Tuesday, 7 November 2017

Write command to import an mysql file

Run below command on terminal to import a mysql database from file
mysql -u username -p database_name < file.sql 


How to get a list of MySQL user accounts

To get the list of MySQL user accounts run below query:
SELECT User FROM mysql.user;

Monday, 24 July 2017

How to delete records from multiple tables in MYSQL with one query

Delete records from multiple tables with one query.

CREATE TABLE table_a (
  id INT(11) DEFAULT NULL
);

CREATE TABLE table_b (
  id INT(11) DEFAULT NULL
);

INSERT INTO table_a VALUES 
  (2),
  (3),
  (1);

INSERT INTO table_b VALUES 
  (2),
  (5),
  (1);

 

Delete records:

DELETE t1, t2
FROM
  table_a t1
JOIN table_b t2
  ON t1.id = t2.id
WHERE
  t1.id = 1;

 

Check results:

SELECT * FROM table_a;
+------+
| id   |
+------+
|    2 |
|    3 |
+------+

SELECT * FROM table_b;
+------+
| id   |
+------+
|    2 |
|    5 |
+------+

How to copy records from one table too another in Mysql ?

In this example we are going to see the mysql query to copy data from one table too another.
 
INSERT INTO table_b SELECT id, column_a FROM table_a;

What is the DELIMITER in MySQL and what it’s used for?

The DELIMITER command is used to change the standard delimiter of MySQL commands. The standard command delimiter is the ';' character that defines the end of the query.

Example:
INSERT INTO actor VALUES (1, 'PENELOPE', 'GUINESS', '2006-02-15 04:34:33');
INSERT INTO actor VALUES (2, 'NICK', 'WAHLBERG', '2006-02-15 04:34:33');
INSERT INTO actor VALUES (3, 'ED', 'CHASE', '2006-02-15 04:34:33');
INSERT INTO actor VALUES (4, 'JENNIFER', 'DAVIS', '2006-02-15 04:34:33');
INSERT INTO actor VALUES (5, 'JOHNNY', 'LOLLOBRIGIDA', '2006-02-15 04:34:33');

Now let’s have a look at the following script. It consists of several INSERT queries, procedure creating and several more INSERT queries.

INSERT INTO actor VALUES (6, 'BETTE', 'NICHOLSON', '2006-02-15 04:34:33');
INSERT INTO actor VALUES (7, 'GRACE', 'MOSTEL', '2006-02-15 04:34:33');
INSERT INTO actor VALUES (8, 'MATTHEW', 'JOHANSSON', '2006-02-15 04:34:33');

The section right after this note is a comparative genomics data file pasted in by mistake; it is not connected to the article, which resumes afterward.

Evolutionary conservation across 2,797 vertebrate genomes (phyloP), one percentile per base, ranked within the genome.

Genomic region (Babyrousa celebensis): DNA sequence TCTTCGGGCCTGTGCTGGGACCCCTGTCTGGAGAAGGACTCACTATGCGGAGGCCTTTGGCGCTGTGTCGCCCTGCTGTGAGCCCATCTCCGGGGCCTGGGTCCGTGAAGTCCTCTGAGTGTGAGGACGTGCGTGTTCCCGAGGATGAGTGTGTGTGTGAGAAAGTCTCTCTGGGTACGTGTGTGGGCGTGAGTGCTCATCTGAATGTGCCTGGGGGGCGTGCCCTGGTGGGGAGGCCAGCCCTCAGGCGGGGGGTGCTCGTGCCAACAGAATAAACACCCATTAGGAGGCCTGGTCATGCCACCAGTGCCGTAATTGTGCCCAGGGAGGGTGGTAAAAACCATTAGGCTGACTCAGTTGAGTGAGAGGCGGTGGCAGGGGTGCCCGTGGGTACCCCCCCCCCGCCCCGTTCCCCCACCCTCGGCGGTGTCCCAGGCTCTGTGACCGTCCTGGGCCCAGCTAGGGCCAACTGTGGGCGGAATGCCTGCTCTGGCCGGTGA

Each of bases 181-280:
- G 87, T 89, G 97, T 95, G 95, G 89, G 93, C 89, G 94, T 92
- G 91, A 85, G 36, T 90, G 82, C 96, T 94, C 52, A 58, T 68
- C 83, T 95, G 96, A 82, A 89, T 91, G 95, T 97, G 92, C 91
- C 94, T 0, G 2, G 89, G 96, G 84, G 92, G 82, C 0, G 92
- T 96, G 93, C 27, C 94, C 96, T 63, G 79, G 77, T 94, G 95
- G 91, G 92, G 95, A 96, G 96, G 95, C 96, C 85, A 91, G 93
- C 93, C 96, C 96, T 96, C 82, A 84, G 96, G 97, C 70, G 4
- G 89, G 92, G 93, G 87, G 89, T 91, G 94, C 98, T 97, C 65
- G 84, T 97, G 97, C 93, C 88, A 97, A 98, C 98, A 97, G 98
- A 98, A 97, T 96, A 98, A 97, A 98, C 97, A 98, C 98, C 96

CREATE PROCEDURE find_actors(IN actor_list VARCHAR(255))
BEGIN
  SET @select = CONCAT('SELECT * FROM actor WHERE actor_id IN (', actor_list, ')');
  PREPARE stmt FROM @select;
  EXECUTE stmt;
  DEALLOCATE PREPARE stmt;
END;
INSERT INTO actor VALUES (9, 'JOE', 'SWANK', '2006-02-15 04:34:33');
INSERT INTO actor VALUES (10, 'CHRISTIAN', 'GABLE', '2006-02-15 04:34:33');
INSERT INTO actor VALUES (11, 'ZERO', 'CAGE', '2006-02-15 04:34:33');

When executing a script, MySQL client parses queries by delimiting them by ';' and sends them to a server.

If we execute the script in whole, we get the syntax error - 'ERROR 1064 (42000): You have an error in your SQL syntax;...'. This is because the MySQL client has extracted the following command and tried to execute it.


CREATE PROCEDURE find_actors(IN actor_list VARCHAR(255))
BEGIN
SET @select = CONCAT('SELECT * FROM actor WHERE actor_id IN (', actor_list, ')');

The point is that some objects in MySQL may contain executable code in the BEGIN...END clause and commands in the code are delimited by the ';' character; such objects may include: stored procedures and functions, triggers, and events.

In this case, somehow we have to extract the create procedure command in whole. There is the DELIMITER client side command that allows you to set its conditional query delimiter. Any character or string can be set as a delimiter. The most common are $$ and //. In our example the ‘$$’ string is used.